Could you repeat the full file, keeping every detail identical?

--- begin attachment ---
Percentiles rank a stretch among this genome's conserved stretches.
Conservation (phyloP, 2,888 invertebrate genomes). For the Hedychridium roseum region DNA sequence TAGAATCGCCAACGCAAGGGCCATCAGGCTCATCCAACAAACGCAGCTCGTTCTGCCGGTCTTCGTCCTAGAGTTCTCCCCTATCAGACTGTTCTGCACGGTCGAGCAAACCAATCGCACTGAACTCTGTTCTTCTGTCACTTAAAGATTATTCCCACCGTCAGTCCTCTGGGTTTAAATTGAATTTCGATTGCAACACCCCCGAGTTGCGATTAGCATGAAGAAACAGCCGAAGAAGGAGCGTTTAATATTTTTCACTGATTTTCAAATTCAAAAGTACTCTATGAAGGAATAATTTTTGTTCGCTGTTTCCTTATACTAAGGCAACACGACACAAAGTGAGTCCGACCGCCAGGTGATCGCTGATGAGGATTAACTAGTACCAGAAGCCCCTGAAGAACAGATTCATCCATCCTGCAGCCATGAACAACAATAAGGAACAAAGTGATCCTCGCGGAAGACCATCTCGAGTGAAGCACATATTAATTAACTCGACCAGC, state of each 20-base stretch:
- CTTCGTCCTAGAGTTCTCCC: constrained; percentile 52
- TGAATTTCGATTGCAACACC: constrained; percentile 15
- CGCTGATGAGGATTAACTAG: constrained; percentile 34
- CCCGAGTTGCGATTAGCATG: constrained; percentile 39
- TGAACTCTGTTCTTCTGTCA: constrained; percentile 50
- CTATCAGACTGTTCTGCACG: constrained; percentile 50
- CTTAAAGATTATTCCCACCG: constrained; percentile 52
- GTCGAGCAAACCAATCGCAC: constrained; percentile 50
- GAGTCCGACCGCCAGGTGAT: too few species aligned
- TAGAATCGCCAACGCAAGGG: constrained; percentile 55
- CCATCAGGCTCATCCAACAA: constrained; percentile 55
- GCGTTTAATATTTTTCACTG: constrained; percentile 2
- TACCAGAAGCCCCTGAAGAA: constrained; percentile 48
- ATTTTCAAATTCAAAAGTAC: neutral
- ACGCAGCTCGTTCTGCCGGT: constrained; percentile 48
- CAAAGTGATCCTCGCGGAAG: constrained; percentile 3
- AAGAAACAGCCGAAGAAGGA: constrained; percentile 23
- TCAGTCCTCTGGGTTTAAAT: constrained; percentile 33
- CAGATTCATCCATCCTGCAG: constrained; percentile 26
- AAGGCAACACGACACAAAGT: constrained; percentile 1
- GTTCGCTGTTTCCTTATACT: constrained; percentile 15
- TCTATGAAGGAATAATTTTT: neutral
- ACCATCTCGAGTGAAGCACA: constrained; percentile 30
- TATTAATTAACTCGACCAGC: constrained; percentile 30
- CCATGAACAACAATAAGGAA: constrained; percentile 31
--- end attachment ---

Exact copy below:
Percentiles rank a stretch among this genome's conserved stretches.
Conservation (phyloP, 2,888 invertebrate genomes). For the Hedychridium roseum region DNA sequence TAGAATCGCCAACGCAAGGGCCATCAGGCTCATCCAACAAACGCAGCTCGTTCTGCCGGTCTTCGTCCTAGAGTTCTCCCCTATCAGACTGTTCTGCACGGTCGAGCAAACCAATCGCACTGAACTCTGTTCTTCTGTCACTTAAAGATTATTCCCACCGTCAGTCCTCTGGGTTTAAATTGAATTTCGATTGCAACACCCCCGAGTTGCGATTAGCATGAAGAAACAGCCGAAGAAGGAGCGTTTAATATTTTTCACTGATTTTCAAATTCAAAAGTACTCTATGAAGGAATAATTTTTGTTCGCTGTTTCCTTATACTAAGGCAACACGACACAAAGTGAGTCCGACCGCCAGGTGATCGCTGATGAGGATTAACTAGTACCAGAAGCCCCTGAAGAACAGATTCATCCATCCTGCAGCCATGAACAACAATAAGGAACAAAGTGATCCTCGCGGAAGACCATCTCGAGTGAAGCACATATTAATTAACTCGACCAGC, state of each 20-base stretch:
- CTTCGTCCTAGAGTTCTCCC: constrained; percentile 52
- TGAATTTCGATTGCAACACC: constrained; percentile 15
- CGCTGATGAGGATTAACTAG: constrained; percentile 34
- CCCGAGTTGCGATTAGCATG: constrained; percentile 39
- TGAACTCTGTTCTTCTGTCA: constrained; percentile 50
- CTATCAGACTGTTCTGCACG: constrained; percentile 50
- CTTAAAGATTATTCCCACCG: constrained; percentile 52
- GTCGAGCAAACCAATCGCAC: constrained; percentile 50
- GAGTCCGACCGCCAGGTGAT: too few species aligned
- TAGAATCGCCAACGCAAGGG: constrained; percentile 55
- CCATCAGGCTCATCCAACAA: constrained; percentile 55
- GCGTTTAATATTTTTCACTG: constrained; percentile 2
- TACCAGAAGCCCCTGAAGAA: constrained; percentile 48
- ATTTTCAAATTCAAAAGTAC: neutral
- ACGCAGCTCGTTCTGCCGGT: constrained; percentile 48
- CAAAGTGATCCTCGCGGAAG: constrained; percentile 3
- AAGAAACAGCCGAAGAAGGA: constrained; percentile 23
- TCAGTCCTCTGGGTTTAAAT: constrained; percentile 33
- CAGATTCATCCATCCTGCAG: constrained; percentile 26
- AAGGCAACACGACACAAAGT: constrained; percentile 1
- GTTCGCTGTTTCCTTATACT: constrained; percentile 15
- TCTATGAAGGAATAATTTTT: neutral
- ACCATCTCGAGTGAAGCACA: constrained; percentile 30
- TATTAATTAACTCGACCAGC: constrained; percentile 30
- CCATGAACAACAATAAGGAA: constrained; percentile 31